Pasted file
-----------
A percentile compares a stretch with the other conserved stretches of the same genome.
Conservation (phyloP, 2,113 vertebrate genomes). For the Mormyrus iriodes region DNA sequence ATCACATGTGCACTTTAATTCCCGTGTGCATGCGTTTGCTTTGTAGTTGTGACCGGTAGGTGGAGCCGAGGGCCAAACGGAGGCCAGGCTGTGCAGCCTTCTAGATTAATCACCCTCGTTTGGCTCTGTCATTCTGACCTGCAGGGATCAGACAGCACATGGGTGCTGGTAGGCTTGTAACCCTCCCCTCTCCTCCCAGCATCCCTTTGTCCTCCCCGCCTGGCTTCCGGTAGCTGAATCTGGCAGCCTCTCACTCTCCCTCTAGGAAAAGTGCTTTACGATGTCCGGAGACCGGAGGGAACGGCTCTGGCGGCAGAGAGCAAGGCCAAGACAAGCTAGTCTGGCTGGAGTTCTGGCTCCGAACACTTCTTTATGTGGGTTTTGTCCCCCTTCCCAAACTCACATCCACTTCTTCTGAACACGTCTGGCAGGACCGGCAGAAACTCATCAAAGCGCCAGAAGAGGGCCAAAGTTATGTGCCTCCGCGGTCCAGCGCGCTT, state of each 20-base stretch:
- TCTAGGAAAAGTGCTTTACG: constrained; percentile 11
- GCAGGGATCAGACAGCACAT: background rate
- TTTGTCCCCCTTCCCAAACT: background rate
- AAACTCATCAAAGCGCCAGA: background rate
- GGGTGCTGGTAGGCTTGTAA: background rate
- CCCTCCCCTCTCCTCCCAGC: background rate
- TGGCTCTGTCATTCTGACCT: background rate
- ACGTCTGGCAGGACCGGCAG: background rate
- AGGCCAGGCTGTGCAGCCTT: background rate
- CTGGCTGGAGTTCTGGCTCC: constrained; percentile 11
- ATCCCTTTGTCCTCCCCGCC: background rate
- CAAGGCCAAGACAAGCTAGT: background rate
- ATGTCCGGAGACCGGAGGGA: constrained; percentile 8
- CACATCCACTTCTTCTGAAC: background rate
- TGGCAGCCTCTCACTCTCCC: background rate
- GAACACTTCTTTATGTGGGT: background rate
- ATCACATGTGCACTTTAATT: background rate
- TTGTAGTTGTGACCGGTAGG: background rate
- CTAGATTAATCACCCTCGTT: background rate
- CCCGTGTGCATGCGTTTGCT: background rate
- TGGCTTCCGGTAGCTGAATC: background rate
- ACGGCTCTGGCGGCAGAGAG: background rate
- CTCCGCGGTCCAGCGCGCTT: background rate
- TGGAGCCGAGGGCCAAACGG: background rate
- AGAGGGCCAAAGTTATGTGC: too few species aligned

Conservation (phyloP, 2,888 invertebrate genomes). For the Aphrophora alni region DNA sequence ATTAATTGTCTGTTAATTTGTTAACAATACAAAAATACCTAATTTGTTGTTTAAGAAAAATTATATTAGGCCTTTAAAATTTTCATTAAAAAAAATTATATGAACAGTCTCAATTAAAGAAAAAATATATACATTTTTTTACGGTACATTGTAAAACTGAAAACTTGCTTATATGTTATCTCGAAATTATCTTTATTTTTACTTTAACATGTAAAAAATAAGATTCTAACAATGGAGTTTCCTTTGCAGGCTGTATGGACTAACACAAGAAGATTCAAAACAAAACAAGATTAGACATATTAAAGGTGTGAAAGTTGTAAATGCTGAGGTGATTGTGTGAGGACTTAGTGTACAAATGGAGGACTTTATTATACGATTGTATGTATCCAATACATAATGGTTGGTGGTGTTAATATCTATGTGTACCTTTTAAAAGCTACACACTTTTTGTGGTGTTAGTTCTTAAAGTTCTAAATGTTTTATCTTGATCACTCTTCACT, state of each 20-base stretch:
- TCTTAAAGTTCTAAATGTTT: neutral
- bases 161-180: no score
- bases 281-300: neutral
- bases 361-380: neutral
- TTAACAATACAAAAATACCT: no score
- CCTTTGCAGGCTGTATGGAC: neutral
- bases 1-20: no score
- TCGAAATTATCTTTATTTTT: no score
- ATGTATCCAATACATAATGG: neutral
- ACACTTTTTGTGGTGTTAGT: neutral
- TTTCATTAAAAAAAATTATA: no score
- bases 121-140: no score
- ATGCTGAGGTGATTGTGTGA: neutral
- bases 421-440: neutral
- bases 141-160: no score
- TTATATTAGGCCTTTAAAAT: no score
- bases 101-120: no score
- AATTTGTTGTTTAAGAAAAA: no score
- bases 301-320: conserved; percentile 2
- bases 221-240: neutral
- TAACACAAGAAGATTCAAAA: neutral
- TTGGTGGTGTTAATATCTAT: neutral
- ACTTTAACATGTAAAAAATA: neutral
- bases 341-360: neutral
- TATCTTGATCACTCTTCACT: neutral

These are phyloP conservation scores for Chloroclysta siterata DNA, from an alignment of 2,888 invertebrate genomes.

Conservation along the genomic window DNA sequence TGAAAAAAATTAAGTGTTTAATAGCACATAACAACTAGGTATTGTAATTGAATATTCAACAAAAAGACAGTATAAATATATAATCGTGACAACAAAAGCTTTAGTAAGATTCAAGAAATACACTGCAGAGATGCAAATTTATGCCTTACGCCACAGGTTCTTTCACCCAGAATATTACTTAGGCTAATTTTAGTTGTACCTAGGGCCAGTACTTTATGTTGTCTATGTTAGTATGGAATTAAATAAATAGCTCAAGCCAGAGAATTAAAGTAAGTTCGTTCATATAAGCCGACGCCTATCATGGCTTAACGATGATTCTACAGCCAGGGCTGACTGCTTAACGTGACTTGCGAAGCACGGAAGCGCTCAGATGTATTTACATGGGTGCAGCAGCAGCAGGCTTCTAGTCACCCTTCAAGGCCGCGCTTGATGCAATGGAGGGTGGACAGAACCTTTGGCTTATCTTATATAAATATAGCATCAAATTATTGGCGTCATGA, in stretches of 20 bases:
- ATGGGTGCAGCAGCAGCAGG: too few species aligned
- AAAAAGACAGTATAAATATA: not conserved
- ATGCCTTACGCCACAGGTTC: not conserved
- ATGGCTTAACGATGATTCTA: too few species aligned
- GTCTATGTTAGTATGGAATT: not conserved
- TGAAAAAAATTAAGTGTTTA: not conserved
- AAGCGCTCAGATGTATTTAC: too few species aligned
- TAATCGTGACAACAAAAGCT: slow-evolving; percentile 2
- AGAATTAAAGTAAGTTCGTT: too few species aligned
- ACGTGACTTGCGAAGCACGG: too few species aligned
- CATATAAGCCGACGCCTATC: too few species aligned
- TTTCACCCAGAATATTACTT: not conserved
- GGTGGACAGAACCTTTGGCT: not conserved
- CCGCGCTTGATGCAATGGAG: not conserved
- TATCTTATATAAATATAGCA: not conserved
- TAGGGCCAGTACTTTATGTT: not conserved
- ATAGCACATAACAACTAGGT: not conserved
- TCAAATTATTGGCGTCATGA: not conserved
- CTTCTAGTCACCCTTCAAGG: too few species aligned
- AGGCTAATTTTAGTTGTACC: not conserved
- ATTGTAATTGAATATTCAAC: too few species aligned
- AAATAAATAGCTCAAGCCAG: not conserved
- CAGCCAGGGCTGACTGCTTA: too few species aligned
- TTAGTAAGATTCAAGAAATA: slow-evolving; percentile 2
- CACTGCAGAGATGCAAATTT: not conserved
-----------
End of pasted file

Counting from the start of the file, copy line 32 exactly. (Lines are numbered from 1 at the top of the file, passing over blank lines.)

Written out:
- bases 361-380: neutral